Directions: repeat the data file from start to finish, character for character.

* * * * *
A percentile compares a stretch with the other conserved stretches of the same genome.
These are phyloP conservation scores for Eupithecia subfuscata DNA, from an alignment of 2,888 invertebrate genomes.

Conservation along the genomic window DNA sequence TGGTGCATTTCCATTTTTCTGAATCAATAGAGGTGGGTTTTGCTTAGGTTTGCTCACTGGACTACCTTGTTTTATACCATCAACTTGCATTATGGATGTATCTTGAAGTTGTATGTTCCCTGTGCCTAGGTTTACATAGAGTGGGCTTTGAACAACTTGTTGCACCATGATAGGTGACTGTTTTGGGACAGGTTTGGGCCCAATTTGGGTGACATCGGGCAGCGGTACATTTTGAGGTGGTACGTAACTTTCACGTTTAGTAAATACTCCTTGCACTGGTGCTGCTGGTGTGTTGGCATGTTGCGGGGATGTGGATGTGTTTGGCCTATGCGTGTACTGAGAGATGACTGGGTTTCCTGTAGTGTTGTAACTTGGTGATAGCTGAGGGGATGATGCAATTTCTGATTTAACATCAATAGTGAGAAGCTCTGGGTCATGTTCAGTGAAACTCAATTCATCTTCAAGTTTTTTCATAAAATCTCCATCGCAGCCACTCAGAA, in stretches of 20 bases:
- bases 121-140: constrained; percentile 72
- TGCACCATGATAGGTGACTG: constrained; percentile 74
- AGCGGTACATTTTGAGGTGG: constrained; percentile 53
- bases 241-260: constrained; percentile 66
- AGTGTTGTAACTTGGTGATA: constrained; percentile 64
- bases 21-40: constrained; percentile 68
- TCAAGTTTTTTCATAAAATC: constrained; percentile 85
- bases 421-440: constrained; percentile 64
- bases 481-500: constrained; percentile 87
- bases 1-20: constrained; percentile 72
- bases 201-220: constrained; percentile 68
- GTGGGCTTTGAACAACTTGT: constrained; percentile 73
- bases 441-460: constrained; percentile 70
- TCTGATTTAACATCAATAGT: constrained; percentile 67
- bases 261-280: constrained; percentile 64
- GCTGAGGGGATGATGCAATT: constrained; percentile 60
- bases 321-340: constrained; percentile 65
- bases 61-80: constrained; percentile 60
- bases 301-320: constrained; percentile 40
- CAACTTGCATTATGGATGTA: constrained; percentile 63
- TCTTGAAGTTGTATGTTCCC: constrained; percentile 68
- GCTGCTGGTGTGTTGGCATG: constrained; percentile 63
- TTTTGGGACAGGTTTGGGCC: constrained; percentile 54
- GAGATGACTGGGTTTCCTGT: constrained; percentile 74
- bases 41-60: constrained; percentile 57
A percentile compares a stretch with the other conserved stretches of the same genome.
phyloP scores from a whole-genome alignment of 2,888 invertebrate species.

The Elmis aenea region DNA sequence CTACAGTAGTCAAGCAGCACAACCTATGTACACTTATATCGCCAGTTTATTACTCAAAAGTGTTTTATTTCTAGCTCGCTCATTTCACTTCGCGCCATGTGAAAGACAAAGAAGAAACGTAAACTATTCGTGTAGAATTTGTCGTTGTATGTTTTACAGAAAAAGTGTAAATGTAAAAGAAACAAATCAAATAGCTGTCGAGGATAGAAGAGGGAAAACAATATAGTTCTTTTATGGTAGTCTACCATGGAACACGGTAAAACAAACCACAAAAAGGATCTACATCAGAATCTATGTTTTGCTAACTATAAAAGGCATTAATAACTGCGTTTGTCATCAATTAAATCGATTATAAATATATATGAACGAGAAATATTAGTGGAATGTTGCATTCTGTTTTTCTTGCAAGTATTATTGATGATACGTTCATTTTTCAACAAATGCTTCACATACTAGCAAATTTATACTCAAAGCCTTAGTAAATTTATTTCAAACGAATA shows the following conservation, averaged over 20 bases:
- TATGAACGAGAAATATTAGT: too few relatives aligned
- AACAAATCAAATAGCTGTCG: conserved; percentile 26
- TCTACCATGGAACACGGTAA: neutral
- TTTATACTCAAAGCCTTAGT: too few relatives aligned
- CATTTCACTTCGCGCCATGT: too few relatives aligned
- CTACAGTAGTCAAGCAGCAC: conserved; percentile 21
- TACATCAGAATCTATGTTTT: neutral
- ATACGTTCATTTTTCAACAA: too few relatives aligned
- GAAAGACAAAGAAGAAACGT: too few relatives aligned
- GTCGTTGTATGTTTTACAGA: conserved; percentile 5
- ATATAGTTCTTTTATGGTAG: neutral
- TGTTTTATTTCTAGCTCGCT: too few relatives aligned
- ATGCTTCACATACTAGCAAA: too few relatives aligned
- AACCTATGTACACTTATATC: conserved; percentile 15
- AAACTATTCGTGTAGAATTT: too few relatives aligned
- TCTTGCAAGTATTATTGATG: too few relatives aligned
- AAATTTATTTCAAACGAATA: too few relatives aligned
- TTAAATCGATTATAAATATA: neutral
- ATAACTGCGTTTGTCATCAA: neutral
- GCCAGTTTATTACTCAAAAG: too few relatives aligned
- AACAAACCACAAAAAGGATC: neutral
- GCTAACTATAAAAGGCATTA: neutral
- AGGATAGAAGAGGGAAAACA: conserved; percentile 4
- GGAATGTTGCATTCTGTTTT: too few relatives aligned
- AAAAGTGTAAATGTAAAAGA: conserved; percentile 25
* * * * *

A percentile compares a stretch with the other conserved stretches of the same genome.
These are phyloP conservation scores for Eupithecia subfuscata DNA, from an alignment of 2,888 invertebrate genomes.

Conservation along the genomic window DNA sequence TGGTGCATTTCCATTTTTCTGAATCAATAGAGGTGGGTTTTGCTTAGGTTTGCTCACTGGACTACCTTGTTTTATACCATCAACTTGCATTATGGATGTATCTTGAAGTTGTATGTTCCCTGTGCCTAGGTTTACATAGAGTGGGCTTTGAACAACTTGTTGCACCATGATAGGTGACTGTTTTGGGACAGGTTTGGGCCCAATTTGGGTGACATCGGGCAGCGGTACATTTTGAGGTGGTACGTAACTTTCACGTTTAGTAAATACTCCTTGCACTGGTGCTGCTGGTGTGTTGGCATGTTGCGGGGATGTGGATGTGTTTGGCCTATGCGTGTACTGAGAGATGACTGGGTTTCCTGTAGTGTTGTAACTTGGTGATAGCTGAGGGGATGATGCAATTTCTGATTTAACATCAATAGTGAGAAGCTCTGGGTCATGTTCAGTGAAACTCAATTCATCTTCAAGTTTTTTCATAAAATCTCCATCGCAGCCACTCAGAA, in stretches of 20 bases:
- bases 121-140: constrained; percentile 72
- TGCACCATGATAGGTGACTG: constrained; percentile 74
- AGCGGTACATTTTGAGGTGG: constrained; percentile 53
- bases 241-260: constrained; percentile 66
- AGTGTTGTAACTTGGTGATA: constrained; percentile 64
- bases 21-40: constrained; percentile 68
- TCAAGTTTTTTCATAAAATC: constrained; percentile 85
- bases 421-440: constrained; percentile 64
- bases 481-500: constrained; percentile 87
- bases 1-20: constrained; percentile 72
- bases 201-220: constrained; percentile 68
- GTGGGCTTTGAACAACTTGT: constrained; percentile 73
- bases 441-460: constrained; percentile 70
- TCTGATTTAACATCAATAGT: constrained; percentile 67
- bases 261-280: constrained; percentile 64
- GCTGAGGGGATGATGCAATT: constrained; percentile 60
- bases 321-340: constrained; percentile 65
- bases 61-80: constrained; percentile 60
- bases 301-320: constrained; percentile 40
- CAACTTGCATTATGGATGTA: constrained; percentile 63
- TCTTGAAGTTGTATGTTCCC: constrained; percentile 68
- GCTGCTGGTGTGTTGGCATG: constrained; percentile 63
- TTTTGGGACAGGTTTGGGCC: constrained; percentile 54
- GAGATGACTGGGTTTCCTGT: constrained; percentile 74
- bases 41-60: constrained; percentile 57
A percentile compares a stretch with the other conserved stretches of the same genome.
phyloP scores from a whole-genome alignment of 2,888 invertebrate species.

The Elmis aenea region DNA sequence CTACAGTAGTCAAGCAGCACAACCTATGTACACTTATATCGCCAGTTTATTACTCAAAAGTGTTTTATTTCTAGCTCGCTCATTTCACTTCGCGCCATGTGAAAGACAAAGAAGAAACGTAAACTATTCGTGTAGAATTTGTCGTTGTATGTTTTACAGAAAAAGTGTAAATGTAAAAGAAACAAATCAAATAGCTGTCGAGGATAGAAGAGGGAAAACAATATAGTTCTTTTATGGTAGTCTACCATGGAACACGGTAAAACAAACCACAAAAAGGATCTACATCAGAATCTATGTTTTGCTAACTATAAAAGGCATTAATAACTGCGTTTGTCATCAATTAAATCGATTATAAATATATATGAACGAGAAATATTAGTGGAATGTTGCATTCTGTTTTTCTTGCAAGTATTATTGATGATACGTTCATTTTTCAACAAATGCTTCACATACTAGCAAATTTATACTCAAAGCCTTAGTAAATTTATTTCAAACGAATA shows the following conservation, averaged over 20 bases:
- TATGAACGAGAAATATTAGT: too few relatives aligned
- AACAAATCAAATAGCTGTCG: conserved; percentile 26
- TCTACCATGGAACACGGTAA: neutral
- TTTATACTCAAAGCCTTAGT: too few relatives aligned
- CATTTCACTTCGCGCCATGT: too few relatives aligned
- CTACAGTAGTCAAGCAGCAC: conserved; percentile 21
- TACATCAGAATCTATGTTTT: neutral
- ATACGTTCATTTTTCAACAA: too few relatives aligned
- GAAAGACAAAGAAGAAACGT: too few relatives aligned
- GTCGTTGTATGTTTTACAGA: conserved; percentile 5
- ATATAGTTCTTTTATGGTAG: neutral
- TGTTTTATTTCTAGCTCGCT: too few relatives aligned
- ATGCTTCACATACTAGCAAA: too few relatives aligned
- AACCTATGTACACTTATATC: conserved; percentile 15
- AAACTATTCGTGTAGAATTT: too few relatives aligned
- TCTTGCAAGTATTATTGATG: too few relatives aligned
- AAATTTATTTCAAACGAATA: too few relatives aligned
- TTAAATCGATTATAAATATA: neutral
- ATAACTGCGTTTGTCATCAA: neutral
- GCCAGTTTATTACTCAAAAG: too few relatives aligned
- AACAAACCACAAAAAGGATC: neutral
- GCTAACTATAAAAGGCATTA: neutral
- AGGATAGAAGAGGGAAAACA: conserved; percentile 4
- GGAATGTTGCATTCTGTTTT: too few relatives aligned
- AAAAGTGTAAATGTAAAAGA: conserved; percentile 25